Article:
PopsiCal is rumored to be a Swedish techno/jazz/two-step/metal-core fusion act from Pittsburg, Pennsylvania. Formed in 1999, the band is supposed to have released four studio albums and one extended play record with five contemporary Beatles remixes. The members of PopsiCal, John and Jane, are said to be 19 year-old midgets residing in upstate Pennsylvania [1]. They do not release promotional materials for their music, such as magazine advertisements or supplemental music videos, nor has anybody met them or seen them perform. As a result, the debate over the existence of John and Jane as humans is highly controversial, although the band has been well established throughout the last decade. A sub-cultural cult following began to build behind the group with the release of their first two full length albums, Popsicle California in 2001 and Pickle Pops in 2003, which both reached over ten million in worldwide sales by 2004 (including 5,578,729 copies sold in the United States) [2], supposedly making them the youngest musicians to sell over 5 million records domestically since the Jackson Five.[3]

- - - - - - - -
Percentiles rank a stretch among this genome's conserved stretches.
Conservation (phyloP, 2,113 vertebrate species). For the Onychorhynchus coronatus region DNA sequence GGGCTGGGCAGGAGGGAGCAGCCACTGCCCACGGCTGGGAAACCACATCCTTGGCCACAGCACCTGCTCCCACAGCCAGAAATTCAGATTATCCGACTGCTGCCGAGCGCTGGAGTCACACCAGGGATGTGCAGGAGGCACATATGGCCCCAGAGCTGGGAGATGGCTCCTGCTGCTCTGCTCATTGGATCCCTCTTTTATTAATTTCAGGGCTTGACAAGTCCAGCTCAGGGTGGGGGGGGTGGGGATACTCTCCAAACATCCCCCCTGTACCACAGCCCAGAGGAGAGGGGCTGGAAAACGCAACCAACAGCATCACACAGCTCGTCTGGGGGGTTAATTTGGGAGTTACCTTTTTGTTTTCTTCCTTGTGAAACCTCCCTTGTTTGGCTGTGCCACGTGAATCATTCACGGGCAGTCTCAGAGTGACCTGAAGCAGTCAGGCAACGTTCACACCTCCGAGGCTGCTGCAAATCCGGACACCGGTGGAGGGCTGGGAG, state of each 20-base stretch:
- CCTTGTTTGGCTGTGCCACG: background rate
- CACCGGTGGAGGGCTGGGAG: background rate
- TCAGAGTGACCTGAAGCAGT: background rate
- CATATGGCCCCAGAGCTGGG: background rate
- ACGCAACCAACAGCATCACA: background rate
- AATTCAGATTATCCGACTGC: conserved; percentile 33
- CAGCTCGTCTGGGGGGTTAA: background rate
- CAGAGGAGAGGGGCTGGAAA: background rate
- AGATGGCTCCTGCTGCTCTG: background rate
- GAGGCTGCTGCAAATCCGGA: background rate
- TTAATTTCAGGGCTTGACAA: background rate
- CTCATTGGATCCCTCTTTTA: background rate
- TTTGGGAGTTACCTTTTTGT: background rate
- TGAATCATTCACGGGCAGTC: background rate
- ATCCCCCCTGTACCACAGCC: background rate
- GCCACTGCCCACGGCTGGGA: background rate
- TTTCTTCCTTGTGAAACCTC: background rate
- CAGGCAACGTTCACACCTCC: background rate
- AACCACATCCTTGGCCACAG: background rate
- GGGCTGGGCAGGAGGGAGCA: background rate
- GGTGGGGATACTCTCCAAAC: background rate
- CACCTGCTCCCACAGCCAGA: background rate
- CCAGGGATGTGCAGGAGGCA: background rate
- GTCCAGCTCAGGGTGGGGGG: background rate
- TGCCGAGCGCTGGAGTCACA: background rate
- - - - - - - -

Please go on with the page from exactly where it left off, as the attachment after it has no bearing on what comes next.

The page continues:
In response to PopsiCal’s minimal exposure to mass media and questionable existence, several musicians’ rights activists groups have published claims that accuse the act of being a computerized hoax that latter-day Charles Manson follower Sandra Good organized in the mid 1990’s in an attempt to raise money for their collaborative environmental movement, ATWA (Air Trees Water Animals). Proponents of this theory imply that Good and her affiliates have access and knowledge to incredibly advanced musical technology that can essentially simulate the conceptualization and production of random, yet competent melodies that do not require human adjustment. While Manson remains in Central Valley’s Corcoran State Prison, these activists claim, Good and the ATWA advocacy group are able to remotely manipulate their software to produce ground-breaking and subtly politically-themed music that people around the world buy and love to fund undefined ‘habits and campaigns’[4].


1 - Levy, J. (2001). Digging the Dirt on PopsiCal. Rolling Stone, (1068), 11.

2 - American Music Industry Report. Physical Album Sales Down, Digital Sales Up; PopsiCal takes the cake. (2004). American Musician, 33(3), 13.

3 - Steve, J. (n.d). A star is born in PopsiCal. USA Today.

4 - Manson Direct. A Reflective Statement from Charles Manson (2010).